In the olden days in the north people used to have enclosed foyers. You would enter the front door, take off your boots and coat, then, enter another door to get into the house. You can still add this feature to the front or back of your house (north facing door).

For best results, on north facing windows, use reflective glass, put light colored shingles on your roof over a radiant barrier, and get triple pane windows.

Solar Panels

Keep Your Furnace Off

If you really want to get your whole house solar warm, create an air flow. Open vents from the solar room to the attic, capture that warm air on the north side of the attic, and vent it to your back rooms or circulate it to the basement. It will cool in the basement and return to your sunroom. Warm air rises, so getting it into the attic will occur naturally. Some fans may be needed to carry it all the way around. An energy conscious remodeler should be able to help you find the best method. But, it can be done!

Solar panels are useful if none of the above will work for you. There have been a lot of advances, and you might find you can easily and inexpensively have your entire home solar powered with a simple home project.

Passive Solar Air Conditioner

Southern Living

If you live someplace hot, as I do, you don't want your house to be facing west, like the smart founders of New Braunfels. We try to stay cool, so we want our sunroom to be located in the east. To stay cool we need high ceilings, ceiling fans, and shade trees.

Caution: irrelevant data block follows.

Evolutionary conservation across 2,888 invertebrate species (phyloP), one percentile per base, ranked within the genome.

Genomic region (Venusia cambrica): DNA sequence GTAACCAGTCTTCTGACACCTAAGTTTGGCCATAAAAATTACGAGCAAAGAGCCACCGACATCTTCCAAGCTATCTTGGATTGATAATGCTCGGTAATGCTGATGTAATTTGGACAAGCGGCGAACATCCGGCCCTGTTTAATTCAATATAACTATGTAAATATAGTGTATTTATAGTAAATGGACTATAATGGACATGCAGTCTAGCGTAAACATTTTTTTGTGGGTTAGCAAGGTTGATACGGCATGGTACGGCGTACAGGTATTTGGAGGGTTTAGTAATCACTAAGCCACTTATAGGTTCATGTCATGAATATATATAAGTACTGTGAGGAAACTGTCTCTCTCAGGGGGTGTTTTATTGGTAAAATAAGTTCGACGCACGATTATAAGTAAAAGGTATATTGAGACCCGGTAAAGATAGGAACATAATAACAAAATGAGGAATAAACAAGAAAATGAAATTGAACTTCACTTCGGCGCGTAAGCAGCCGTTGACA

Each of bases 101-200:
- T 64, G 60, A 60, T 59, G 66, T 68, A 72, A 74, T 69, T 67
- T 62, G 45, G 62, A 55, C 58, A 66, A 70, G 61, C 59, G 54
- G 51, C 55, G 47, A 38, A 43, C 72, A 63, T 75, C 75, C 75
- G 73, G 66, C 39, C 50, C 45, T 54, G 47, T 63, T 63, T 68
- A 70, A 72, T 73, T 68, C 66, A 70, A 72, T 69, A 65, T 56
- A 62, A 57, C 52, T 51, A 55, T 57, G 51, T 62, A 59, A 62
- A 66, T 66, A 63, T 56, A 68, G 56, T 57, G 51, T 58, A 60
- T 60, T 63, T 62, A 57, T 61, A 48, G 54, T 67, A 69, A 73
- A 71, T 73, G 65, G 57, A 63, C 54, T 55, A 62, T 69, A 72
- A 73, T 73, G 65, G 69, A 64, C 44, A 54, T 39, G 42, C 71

You might be surprised to learn that you can get passive solar air conditioning. This may be a little tougher than heating in an existing southern home.

Preparing for Our Future

It is easy to imagine that tomorrow we will wake up, and everything will be the same as today, as always. I suspect the night before the big Wall Street crash in 1929, marking the beginning of the great depression that lasted 12 years, everyone went to bed thinking the next October day would be the same as every other. Today there are climate change disasters, oil shortages, and soaring inflation with the rich buying up gold. Tomorrow may not be the same as today. We should prepare for that!

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Comments 7 comments

Spirit Whisperer profile image

Spirit Whisperer 5 years ago from Isle of Man

This is a hub full of very useful information and practical advice that everyone nowadays should be made aware of. Thank you.

Simone Smith profile image

Simone Smith 5 years ago from San Francisco

This is an excellent overview! Voted up and useful :D

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Sophia Angelique 5 years ago

Lovely hub. Bev. Fantastic suggestions!

Beverly Stevens profile image

Beverly Stevens 5 years ago from College Station Author


danelia profile image

danelia 5 years ago

Well Versed, Nice Hub, Loved all your suggestions and ideas . Thanks :) Voted Up

Sustainable Sue profile image

Sustainable Sue 5 years ago from Altadena CA, USA

You like to use lots of photos the way I do. It adds interest to an already interesting article.

AKN-London profile image

AKN-London 5 years ago from UK

That's true Solar Energy is cheaper and natural source for energy and now we also start using in UK as well! Thanks Beverly for posting a nice blog!